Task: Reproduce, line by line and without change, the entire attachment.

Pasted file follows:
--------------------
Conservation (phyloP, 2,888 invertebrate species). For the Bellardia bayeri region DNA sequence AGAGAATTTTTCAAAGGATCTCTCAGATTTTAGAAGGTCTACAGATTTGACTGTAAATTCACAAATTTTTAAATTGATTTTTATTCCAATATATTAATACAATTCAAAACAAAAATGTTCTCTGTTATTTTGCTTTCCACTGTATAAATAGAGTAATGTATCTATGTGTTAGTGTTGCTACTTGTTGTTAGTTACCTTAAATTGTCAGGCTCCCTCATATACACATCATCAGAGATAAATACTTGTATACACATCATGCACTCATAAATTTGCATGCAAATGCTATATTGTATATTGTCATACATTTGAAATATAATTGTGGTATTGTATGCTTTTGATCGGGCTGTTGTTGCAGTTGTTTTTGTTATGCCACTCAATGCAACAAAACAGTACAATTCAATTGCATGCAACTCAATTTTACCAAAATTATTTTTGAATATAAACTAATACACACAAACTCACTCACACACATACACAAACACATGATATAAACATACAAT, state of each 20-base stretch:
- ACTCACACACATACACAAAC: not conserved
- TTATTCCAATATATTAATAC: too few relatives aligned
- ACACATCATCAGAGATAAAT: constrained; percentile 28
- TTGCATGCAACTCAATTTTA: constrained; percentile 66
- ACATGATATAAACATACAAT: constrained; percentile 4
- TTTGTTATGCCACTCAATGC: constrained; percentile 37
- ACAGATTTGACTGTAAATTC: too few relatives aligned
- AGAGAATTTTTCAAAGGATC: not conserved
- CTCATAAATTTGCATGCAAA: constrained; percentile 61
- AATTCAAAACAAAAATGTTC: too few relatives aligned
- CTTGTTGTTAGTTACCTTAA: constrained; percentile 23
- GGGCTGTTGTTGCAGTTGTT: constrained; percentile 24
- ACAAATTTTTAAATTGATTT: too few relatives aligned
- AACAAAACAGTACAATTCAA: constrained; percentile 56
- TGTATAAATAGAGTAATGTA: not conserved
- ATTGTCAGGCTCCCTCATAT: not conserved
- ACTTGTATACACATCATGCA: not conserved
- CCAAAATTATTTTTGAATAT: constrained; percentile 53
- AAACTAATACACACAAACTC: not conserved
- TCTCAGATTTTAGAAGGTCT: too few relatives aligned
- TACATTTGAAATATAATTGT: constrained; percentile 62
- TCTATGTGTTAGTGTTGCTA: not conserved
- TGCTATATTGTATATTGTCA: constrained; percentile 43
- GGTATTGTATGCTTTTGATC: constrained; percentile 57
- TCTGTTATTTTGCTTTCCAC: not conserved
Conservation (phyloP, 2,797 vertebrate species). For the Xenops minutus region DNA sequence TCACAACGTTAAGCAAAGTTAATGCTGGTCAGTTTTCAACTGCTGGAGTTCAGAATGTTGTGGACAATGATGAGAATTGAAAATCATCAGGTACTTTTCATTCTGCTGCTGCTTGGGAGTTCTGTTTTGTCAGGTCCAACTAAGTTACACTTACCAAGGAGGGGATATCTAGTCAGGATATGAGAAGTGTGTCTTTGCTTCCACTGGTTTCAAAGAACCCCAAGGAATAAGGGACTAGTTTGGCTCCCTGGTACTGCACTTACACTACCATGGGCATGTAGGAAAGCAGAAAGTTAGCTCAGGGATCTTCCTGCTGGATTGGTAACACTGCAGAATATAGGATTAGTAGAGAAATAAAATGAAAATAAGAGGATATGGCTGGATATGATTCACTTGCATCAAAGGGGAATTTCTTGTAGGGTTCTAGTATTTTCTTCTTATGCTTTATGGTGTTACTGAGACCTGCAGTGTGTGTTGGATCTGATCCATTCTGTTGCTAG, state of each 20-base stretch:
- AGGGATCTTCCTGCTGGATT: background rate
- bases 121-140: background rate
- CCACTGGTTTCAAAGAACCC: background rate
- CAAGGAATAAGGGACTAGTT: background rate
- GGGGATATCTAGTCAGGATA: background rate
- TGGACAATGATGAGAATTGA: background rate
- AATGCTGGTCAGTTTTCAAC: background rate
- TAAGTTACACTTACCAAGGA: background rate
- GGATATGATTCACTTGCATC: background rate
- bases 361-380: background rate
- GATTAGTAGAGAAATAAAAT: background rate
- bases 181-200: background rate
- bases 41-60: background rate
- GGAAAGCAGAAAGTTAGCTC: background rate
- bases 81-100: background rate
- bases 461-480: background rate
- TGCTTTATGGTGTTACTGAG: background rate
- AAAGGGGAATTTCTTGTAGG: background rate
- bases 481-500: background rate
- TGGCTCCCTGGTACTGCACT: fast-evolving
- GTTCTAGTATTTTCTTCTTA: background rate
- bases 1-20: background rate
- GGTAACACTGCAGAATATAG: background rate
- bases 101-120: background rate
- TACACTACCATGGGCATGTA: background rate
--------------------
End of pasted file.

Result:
Conservation (phyloP, 2,888 invertebrate species). For the Bellardia bayeri region DNA sequence AGAGAATTTTTCAAAGGATCTCTCAGATTTTAGAAGGTCTACAGATTTGACTGTAAATTCACAAATTTTTAAATTGATTTTTATTCCAATATATTAATACAATTCAAAACAAAAATGTTCTCTGTTATTTTGCTTTCCACTGTATAAATAGAGTAATGTATCTATGTGTTAGTGTTGCTACTTGTTGTTAGTTACCTTAAATTGTCAGGCTCCCTCATATACACATCATCAGAGATAAATACTTGTATACACATCATGCACTCATAAATTTGCATGCAAATGCTATATTGTATATTGTCATACATTTGAAATATAATTGTGGTATTGTATGCTTTTGATCGGGCTGTTGTTGCAGTTGTTTTTGTTATGCCACTCAATGCAACAAAACAGTACAATTCAATTGCATGCAACTCAATTTTACCAAAATTATTTTTGAATATAAACTAATACACACAAACTCACTCACACACATACACAAACACATGATATAAACATACAAT, state of each 20-base stretch:
- ACTCACACACATACACAAAC: not conserved
- TTATTCCAATATATTAATAC: too few relatives aligned
- ACACATCATCAGAGATAAAT: constrained; percentile 28
- TTGCATGCAACTCAATTTTA: constrained; percentile 66
- ACATGATATAAACATACAAT: constrained; percentile 4
- TTTGTTATGCCACTCAATGC: constrained; percentile 37
- ACAGATTTGACTGTAAATTC: too few relatives aligned
- AGAGAATTTTTCAAAGGATC: not conserved
- CTCATAAATTTGCATGCAAA: constrained; percentile 61
- AATTCAAAACAAAAATGTTC: too few relatives aligned
- CTTGTTGTTAGTTACCTTAA: constrained; percentile 23
- GGGCTGTTGTTGCAGTTGTT: constrained; percentile 24
- ACAAATTTTTAAATTGATTT: too few relatives aligned
- AACAAAACAGTACAATTCAA: constrained; percentile 56
- TGTATAAATAGAGTAATGTA: not conserved
- ATTGTCAGGCTCCCTCATAT: not conserved
- ACTTGTATACACATCATGCA: not conserved
- CCAAAATTATTTTTGAATAT: constrained; percentile 53
- AAACTAATACACACAAACTC: not conserved
- TCTCAGATTTTAGAAGGTCT: too few relatives aligned
- TACATTTGAAATATAATTGT: constrained; percentile 62
- TCTATGTGTTAGTGTTGCTA: not conserved
- TGCTATATTGTATATTGTCA: constrained; percentile 43
- GGTATTGTATGCTTTTGATC: constrained; percentile 57
- TCTGTTATTTTGCTTTCCAC: not conserved
Conservation (phyloP, 2,797 vertebrate species). For the Xenops minutus region DNA sequence TCACAACGTTAAGCAAAGTTAATGCTGGTCAGTTTTCAACTGCTGGAGTTCAGAATGTTGTGGACAATGATGAGAATTGAAAATCATCAGGTACTTTTCATTCTGCTGCTGCTTGGGAGTTCTGTTTTGTCAGGTCCAACTAAGTTACACTTACCAAGGAGGGGATATCTAGTCAGGATATGAGAAGTGTGTCTTTGCTTCCACTGGTTTCAAAGAACCCCAAGGAATAAGGGACTAGTTTGGCTCCCTGGTACTGCACTTACACTACCATGGGCATGTAGGAAAGCAGAAAGTTAGCTCAGGGATCTTCCTGCTGGATTGGTAACACTGCAGAATATAGGATTAGTAGAGAAATAAAATGAAAATAAGAGGATATGGCTGGATATGATTCACTTGCATCAAAGGGGAATTTCTTGTAGGGTTCTAGTATTTTCTTCTTATGCTTTATGGTGTTACTGAGACCTGCAGTGTGTGTTGGATCTGATCCATTCTGTTGCTAG, state of each 20-base stretch:
- AGGGATCTTCCTGCTGGATT: background rate
- bases 121-140: background rate
- CCACTGGTTTCAAAGAACCC: background rate
- CAAGGAATAAGGGACTAGTT: background rate
- GGGGATATCTAGTCAGGATA: background rate
- TGGACAATGATGAGAATTGA: background rate
- AATGCTGGTCAGTTTTCAAC: background rate
- TAAGTTACACTTACCAAGGA: background rate
- GGATATGATTCACTTGCATC: background rate
- bases 361-380: background rate
- GATTAGTAGAGAAATAAAAT: background rate
- bases 181-200: background rate
- bases 41-60: background rate
- GGAAAGCAGAAAGTTAGCTC: background rate
- bases 81-100: background rate
- bases 461-480: background rate
- TGCTTTATGGTGTTACTGAG: background rate
- AAAGGGGAATTTCTTGTAGG: background rate
- bases 481-500: background rate
- TGGCTCCCTGGTACTGCACT: fast-evolving
- GTTCTAGTATTTTCTTCTTA: background rate
- bases 1-20: background rate
- GGTAACACTGCAGAATATAG: background rate
- bases 101-120: background rate
- TACACTACCATGGGCATGTA: background rate